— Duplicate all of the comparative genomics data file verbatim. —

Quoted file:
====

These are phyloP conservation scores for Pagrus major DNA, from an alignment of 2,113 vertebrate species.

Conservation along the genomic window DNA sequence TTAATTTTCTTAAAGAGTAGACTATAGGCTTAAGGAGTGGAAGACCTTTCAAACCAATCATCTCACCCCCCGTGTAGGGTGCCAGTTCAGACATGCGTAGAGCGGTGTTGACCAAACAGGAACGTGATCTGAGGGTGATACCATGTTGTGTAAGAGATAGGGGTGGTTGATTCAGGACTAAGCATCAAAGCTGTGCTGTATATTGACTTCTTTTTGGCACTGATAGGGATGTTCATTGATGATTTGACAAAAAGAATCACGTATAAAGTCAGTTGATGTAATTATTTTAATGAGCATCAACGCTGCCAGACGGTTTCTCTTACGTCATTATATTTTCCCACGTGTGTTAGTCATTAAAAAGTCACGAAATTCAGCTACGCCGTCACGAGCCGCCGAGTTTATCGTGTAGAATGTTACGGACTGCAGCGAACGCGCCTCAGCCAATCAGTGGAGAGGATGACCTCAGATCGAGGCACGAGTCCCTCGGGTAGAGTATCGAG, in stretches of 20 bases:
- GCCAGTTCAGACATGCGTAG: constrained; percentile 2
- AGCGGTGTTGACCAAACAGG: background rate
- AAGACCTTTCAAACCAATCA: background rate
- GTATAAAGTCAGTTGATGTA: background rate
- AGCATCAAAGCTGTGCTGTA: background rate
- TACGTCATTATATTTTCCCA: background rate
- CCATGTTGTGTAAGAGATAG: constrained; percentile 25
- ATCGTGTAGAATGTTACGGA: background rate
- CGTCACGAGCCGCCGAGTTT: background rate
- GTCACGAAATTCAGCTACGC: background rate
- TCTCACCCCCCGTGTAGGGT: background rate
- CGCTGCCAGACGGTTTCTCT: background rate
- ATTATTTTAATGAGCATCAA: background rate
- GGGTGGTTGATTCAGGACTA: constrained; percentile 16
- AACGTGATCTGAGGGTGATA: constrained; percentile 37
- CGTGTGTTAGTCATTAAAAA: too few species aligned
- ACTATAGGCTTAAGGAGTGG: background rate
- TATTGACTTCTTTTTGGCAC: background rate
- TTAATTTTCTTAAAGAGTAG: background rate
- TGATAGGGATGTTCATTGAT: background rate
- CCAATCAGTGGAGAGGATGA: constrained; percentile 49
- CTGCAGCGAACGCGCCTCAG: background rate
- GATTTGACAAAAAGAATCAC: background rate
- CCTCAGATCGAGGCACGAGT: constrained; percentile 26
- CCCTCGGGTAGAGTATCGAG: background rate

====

These are phyloP conservation scores for Pagrus major DNA, from an alignment of 2,113 vertebrate species.

Conservation along the genomic window DNA sequence TTAATTTTCTTAAAGAGTAGACTATAGGCTTAAGGAGTGGAAGACCTTTCAAACCAATCATCTCACCCCCCGTGTAGGGTGCCAGTTCAGACATGCGTAGAGCGGTGTTGACCAAACAGGAACGTGATCTGAGGGTGATACCATGTTGTGTAAGAGATAGGGGTGGTTGATTCAGGACTAAGCATCAAAGCTGTGCTGTATATTGACTTCTTTTTGGCACTGATAGGGATGTTCATTGATGATTTGACAAAAAGAATCACGTATAAAGTCAGTTGATGTAATTATTTTAATGAGCATCAACGCTGCCAGACGGTTTCTCTTACGTCATTATATTTTCCCACGTGTGTTAGTCATTAAAAAGTCACGAAATTCAGCTACGCCGTCACGAGCCGCCGAGTTTATCGTGTAGAATGTTACGGACTGCAGCGAACGCGCCTCAGCCAATCAGTGGAGAGGATGACCTCAGATCGAGGCACGAGTCCCTCGGGTAGAGTATCGAG, in stretches of 20 bases:
- GCCAGTTCAGACATGCGTAG: constrained; percentile 2
- AGCGGTGTTGACCAAACAGG: background rate
- AAGACCTTTCAAACCAATCA: background rate
- GTATAAAGTCAGTTGATGTA: background rate
- AGCATCAAAGCTGTGCTGTA: background rate
- TACGTCATTATATTTTCCCA: background rate
- CCATGTTGTGTAAGAGATAG: constrained; percentile 25
- ATCGTGTAGAATGTTACGGA: background rate
- CGTCACGAGCCGCCGAGTTT: background rate
- GTCACGAAATTCAGCTACGC: background rate
- TCTCACCCCCCGTGTAGGGT: background rate
- CGCTGCCAGACGGTTTCTCT: background rate
- ATTATTTTAATGAGCATCAA: background rate
- GGGTGGTTGATTCAGGACTA: constrained; percentile 16
- AACGTGATCTGAGGGTGATA: constrained; percentile 37
- CGTGTGTTAGTCATTAAAAA: too few species aligned
- ACTATAGGCTTAAGGAGTGG: background rate
- TATTGACTTCTTTTTGGCAC: background rate
- TTAATTTTCTTAAAGAGTAG: background rate
- TGATAGGGATGTTCATTGAT: background rate
- CCAATCAGTGGAGAGGATGA: constrained; percentile 49
- CTGCAGCGAACGCGCCTCAG: background rate
- GATTTGACAAAAAGAATCAC: background rate
- CCTCAGATCGAGGCACGAGT: constrained; percentile 26
- CCCTCGGGTAGAGTATCGAG: background rate